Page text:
No quirky title from me today. Rather, I'm going to be straight with you: text analytics can be hard. There are too many different ways to handle unstructured/textual data. People don't use language in clear, concise, consistent ways. Sentiment analysis is often inaccurate. Even with automated tools, human intervention and guidance are still required.
Really, this list could go on and on.
Creating a robust, sustainable, and accurate text analytics program is a challenge – but do we always have to look for that all-encompassing, diamond-in-the-rough-finding program? Instead, could we maybe find a quick, simple, and straightforward method to use our unstructured data? This idea has been floating around at Walker recently, as I'm sure it's been debated in many other companies interested in what their customers have to say. What can we do to simplify our analysis, while still providing valuable customer experience insights?
One possibility is to look at the most common nouns that are appearing in your data set, and then mapping those nouns to a quantitative metric or rating score available. Let's say you measure NPS, for example. You ask customers how likely they are to recommend you, and then you have an open-ended question that asks why the customer provided that rating. Using text analytics software, we can identify what the common nouns and noun phrases are in the data, essentially identifying the main themes being discussed. We can then filter those nouns by the ratings that were provided; for example to look at what Detractors versus Promoters are saying, and if the themes vary.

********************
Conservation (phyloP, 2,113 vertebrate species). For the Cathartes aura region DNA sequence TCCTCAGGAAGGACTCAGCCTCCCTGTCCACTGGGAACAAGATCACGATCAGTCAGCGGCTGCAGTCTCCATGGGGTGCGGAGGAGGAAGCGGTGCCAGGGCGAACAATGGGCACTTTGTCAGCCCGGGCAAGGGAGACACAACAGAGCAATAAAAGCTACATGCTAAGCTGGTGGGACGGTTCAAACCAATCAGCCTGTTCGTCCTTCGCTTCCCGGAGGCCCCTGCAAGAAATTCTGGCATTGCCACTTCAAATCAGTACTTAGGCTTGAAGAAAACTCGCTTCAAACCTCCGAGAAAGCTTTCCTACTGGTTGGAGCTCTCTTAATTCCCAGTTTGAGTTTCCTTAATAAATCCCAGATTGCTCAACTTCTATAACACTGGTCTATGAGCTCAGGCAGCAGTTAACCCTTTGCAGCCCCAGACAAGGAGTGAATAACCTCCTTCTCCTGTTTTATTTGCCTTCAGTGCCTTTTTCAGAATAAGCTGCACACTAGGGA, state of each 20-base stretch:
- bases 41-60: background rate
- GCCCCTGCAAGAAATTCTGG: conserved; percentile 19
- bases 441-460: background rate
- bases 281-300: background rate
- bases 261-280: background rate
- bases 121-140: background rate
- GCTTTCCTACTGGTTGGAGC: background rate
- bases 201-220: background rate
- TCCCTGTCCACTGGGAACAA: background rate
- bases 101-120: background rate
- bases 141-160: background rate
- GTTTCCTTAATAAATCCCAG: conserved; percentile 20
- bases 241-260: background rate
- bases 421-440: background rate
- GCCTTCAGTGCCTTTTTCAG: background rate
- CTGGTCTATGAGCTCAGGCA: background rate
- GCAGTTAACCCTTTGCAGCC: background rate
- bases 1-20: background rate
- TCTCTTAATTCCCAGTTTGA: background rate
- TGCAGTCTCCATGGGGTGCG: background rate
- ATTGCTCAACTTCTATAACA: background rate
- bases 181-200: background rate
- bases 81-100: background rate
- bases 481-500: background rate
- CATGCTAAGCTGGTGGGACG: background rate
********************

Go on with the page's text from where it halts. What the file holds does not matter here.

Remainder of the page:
No manual coding. No taxonomy or rule-set creation. No extensive processing times. Minimal confusion.
Simple? Indeed. Life-changing? Probably not. However, not every single text analytics venture has to change the direction of your company – a pitfall I often see customer experience professionals encountering. Use some of these small insights to inspire an overall understanding of where your customers are coming from. Then, maybe follow up with certain groups individually to get more "layers" to the story. Start small and build from there.